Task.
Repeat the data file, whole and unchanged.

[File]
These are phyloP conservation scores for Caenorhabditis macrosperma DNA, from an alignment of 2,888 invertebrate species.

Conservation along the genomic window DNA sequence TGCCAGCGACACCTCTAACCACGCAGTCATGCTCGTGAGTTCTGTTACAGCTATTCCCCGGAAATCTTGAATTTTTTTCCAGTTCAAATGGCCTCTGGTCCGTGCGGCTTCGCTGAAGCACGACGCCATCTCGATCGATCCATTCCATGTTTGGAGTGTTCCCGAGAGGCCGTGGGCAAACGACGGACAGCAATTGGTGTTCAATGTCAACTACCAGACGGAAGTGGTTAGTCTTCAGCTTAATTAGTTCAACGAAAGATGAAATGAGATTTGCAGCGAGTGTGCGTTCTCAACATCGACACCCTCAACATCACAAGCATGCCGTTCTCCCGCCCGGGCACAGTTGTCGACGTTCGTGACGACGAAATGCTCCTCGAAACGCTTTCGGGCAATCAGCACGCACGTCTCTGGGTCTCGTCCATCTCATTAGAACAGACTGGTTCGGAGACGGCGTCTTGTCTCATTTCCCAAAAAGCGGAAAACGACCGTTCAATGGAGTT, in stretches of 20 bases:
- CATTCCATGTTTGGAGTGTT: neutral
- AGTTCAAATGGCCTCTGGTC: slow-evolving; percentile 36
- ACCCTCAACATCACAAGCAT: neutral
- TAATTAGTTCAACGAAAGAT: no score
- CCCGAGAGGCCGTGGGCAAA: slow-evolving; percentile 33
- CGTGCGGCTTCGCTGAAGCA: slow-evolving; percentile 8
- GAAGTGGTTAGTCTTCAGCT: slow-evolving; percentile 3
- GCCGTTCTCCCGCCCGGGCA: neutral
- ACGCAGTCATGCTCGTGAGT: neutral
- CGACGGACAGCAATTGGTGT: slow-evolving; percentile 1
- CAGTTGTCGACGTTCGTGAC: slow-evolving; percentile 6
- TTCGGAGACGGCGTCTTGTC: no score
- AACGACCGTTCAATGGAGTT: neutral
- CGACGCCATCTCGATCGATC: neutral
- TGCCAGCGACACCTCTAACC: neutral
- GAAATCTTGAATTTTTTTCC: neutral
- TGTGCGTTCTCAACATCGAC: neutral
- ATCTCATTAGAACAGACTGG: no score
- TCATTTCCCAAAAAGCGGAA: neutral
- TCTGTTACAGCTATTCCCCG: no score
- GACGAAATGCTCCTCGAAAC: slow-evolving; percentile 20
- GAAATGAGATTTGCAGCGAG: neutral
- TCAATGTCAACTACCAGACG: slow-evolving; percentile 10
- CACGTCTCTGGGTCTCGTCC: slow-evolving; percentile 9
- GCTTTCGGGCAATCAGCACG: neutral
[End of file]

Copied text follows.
These are phyloP conservation scores for Caenorhabditis macrosperma DNA, from an alignment of 2,888 invertebrate species.

Conservation along the genomic window DNA sequence TGCCAGCGACACCTCTAACCACGCAGTCATGCTCGTGAGTTCTGTTACAGCTATTCCCCGGAAATCTTGAATTTTTTTCCAGTTCAAATGGCCTCTGGTCCGTGCGGCTTCGCTGAAGCACGACGCCATCTCGATCGATCCATTCCATGTTTGGAGTGTTCCCGAGAGGCCGTGGGCAAACGACGGACAGCAATTGGTGTTCAATGTCAACTACCAGACGGAAGTGGTTAGTCTTCAGCTTAATTAGTTCAACGAAAGATGAAATGAGATTTGCAGCGAGTGTGCGTTCTCAACATCGACACCCTCAACATCACAAGCATGCCGTTCTCCCGCCCGGGCACAGTTGTCGACGTTCGTGACGACGAAATGCTCCTCGAAACGCTTTCGGGCAATCAGCACGCACGTCTCTGGGTCTCGTCCATCTCATTAGAACAGACTGGTTCGGAGACGGCGTCTTGTCTCATTTCCCAAAAAGCGGAAAACGACCGTTCAATGGAGTT, in stretches of 20 bases:
- CATTCCATGTTTGGAGTGTT: neutral
- AGTTCAAATGGCCTCTGGTC: slow-evolving; percentile 36
- ACCCTCAACATCACAAGCAT: neutral
- TAATTAGTTCAACGAAAGAT: no score
- CCCGAGAGGCCGTGGGCAAA: slow-evolving; percentile 33
- CGTGCGGCTTCGCTGAAGCA: slow-evolving; percentile 8
- GAAGTGGTTAGTCTTCAGCT: slow-evolving; percentile 3
- GCCGTTCTCCCGCCCGGGCA: neutral
- ACGCAGTCATGCTCGTGAGT: neutral
- CGACGGACAGCAATTGGTGT: slow-evolving; percentile 1
- CAGTTGTCGACGTTCGTGAC: slow-evolving; percentile 6
- TTCGGAGACGGCGTCTTGTC: no score
- AACGACCGTTCAATGGAGTT: neutral
- CGACGCCATCTCGATCGATC: neutral
- TGCCAGCGACACCTCTAACC: neutral
- GAAATCTTGAATTTTTTTCC: neutral
- TGTGCGTTCTCAACATCGAC: neutral
- ATCTCATTAGAACAGACTGG: no score
- TCATTTCCCAAAAAGCGGAA: neutral
- TCTGTTACAGCTATTCCCCG: no score
- GACGAAATGCTCCTCGAAAC: slow-evolving; percentile 20
- GAAATGAGATTTGCAGCGAG: neutral
- TCAATGTCAACTACCAGACG: slow-evolving; percentile 10
- CACGTCTCTGGGTCTCGTCC: slow-evolving; percentile 9
- GCTTTCGGGCAATCAGCACG: neutral